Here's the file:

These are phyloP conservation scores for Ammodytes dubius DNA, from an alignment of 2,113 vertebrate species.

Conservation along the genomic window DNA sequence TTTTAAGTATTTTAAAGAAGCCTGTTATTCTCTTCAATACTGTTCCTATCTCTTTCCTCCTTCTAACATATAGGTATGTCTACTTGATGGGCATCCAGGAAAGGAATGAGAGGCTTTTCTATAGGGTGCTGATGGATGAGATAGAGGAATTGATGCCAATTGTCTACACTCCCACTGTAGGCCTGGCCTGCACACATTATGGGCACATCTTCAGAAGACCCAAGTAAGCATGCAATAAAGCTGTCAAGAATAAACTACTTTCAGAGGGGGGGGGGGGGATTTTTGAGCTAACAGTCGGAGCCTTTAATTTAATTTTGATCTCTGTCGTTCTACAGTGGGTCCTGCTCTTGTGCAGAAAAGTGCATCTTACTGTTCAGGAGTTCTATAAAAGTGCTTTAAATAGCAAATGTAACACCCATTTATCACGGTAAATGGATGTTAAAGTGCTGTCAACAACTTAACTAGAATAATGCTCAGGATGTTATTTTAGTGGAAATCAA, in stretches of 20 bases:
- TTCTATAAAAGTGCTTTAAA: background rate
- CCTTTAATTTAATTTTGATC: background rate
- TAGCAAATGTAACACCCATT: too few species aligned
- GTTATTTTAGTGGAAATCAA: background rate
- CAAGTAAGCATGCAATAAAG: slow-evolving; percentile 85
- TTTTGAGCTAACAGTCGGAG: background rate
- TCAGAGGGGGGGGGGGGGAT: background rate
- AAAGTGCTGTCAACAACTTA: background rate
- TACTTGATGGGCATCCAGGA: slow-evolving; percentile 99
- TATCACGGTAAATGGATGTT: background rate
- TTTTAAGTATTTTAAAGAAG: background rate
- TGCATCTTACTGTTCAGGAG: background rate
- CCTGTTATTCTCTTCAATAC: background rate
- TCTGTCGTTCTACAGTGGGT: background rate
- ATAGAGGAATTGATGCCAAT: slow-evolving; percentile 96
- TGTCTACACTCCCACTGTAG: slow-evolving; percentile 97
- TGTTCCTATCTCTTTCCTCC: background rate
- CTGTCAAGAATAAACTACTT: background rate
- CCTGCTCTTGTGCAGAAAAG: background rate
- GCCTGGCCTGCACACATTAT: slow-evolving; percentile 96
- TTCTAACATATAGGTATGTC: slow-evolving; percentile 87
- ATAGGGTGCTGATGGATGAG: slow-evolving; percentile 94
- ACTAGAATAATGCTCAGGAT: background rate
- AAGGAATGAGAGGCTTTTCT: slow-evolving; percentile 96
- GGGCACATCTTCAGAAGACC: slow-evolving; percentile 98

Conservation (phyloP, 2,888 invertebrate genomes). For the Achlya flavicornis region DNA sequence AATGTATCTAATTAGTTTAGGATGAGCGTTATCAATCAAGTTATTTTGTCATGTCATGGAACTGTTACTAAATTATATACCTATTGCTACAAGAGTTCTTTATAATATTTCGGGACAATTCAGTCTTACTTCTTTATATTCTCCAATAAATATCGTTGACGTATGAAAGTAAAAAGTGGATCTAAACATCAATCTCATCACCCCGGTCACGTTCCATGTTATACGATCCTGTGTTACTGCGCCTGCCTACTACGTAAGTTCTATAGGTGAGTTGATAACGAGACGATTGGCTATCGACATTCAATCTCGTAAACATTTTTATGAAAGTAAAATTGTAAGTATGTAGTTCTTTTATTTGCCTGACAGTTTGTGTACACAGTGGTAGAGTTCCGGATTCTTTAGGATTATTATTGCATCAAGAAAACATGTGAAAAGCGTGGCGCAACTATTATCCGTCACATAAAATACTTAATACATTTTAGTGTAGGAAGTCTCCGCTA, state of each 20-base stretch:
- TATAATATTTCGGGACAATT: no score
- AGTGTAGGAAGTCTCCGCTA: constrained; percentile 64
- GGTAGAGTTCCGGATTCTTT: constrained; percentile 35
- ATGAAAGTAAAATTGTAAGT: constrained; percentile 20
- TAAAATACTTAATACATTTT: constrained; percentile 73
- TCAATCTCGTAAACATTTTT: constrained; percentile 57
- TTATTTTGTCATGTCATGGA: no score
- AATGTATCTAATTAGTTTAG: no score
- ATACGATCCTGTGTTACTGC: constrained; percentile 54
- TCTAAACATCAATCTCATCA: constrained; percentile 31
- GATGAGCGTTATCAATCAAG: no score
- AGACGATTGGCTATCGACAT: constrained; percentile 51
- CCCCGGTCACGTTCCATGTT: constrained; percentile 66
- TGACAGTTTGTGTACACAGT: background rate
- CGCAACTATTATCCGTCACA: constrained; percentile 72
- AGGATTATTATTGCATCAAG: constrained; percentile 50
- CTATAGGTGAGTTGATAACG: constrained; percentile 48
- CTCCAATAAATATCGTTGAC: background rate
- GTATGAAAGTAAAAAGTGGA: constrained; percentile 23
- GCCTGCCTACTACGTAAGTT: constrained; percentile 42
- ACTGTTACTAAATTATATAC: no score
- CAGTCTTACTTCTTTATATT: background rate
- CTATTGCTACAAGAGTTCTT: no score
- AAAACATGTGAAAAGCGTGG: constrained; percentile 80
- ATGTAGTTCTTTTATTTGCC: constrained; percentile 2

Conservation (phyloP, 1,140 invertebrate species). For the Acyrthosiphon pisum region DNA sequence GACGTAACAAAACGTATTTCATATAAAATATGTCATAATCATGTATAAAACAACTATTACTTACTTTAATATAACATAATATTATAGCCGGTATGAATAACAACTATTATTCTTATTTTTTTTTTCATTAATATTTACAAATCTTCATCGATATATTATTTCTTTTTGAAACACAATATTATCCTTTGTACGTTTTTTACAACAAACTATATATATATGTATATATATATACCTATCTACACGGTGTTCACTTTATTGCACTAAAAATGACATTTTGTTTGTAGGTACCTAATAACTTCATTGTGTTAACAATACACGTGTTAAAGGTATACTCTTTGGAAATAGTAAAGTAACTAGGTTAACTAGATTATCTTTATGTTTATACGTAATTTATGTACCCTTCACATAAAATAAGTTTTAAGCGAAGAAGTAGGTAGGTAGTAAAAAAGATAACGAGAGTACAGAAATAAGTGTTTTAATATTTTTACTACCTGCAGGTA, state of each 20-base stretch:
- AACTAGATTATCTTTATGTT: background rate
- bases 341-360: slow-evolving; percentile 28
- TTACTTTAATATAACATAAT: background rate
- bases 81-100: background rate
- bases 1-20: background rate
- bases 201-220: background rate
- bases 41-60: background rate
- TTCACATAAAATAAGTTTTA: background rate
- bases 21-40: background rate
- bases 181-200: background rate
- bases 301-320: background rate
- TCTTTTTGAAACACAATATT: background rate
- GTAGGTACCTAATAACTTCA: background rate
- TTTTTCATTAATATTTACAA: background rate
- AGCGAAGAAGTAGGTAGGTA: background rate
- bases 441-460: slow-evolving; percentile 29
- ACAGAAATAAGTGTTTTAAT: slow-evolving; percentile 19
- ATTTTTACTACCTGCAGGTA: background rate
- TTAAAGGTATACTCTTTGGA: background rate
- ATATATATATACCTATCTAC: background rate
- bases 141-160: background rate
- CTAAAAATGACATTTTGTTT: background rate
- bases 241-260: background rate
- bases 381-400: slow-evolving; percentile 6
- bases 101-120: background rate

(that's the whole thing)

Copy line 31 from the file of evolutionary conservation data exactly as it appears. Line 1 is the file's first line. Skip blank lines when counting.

- GGTAGAGTTCCGGATTCTTT: constrained; percentile 35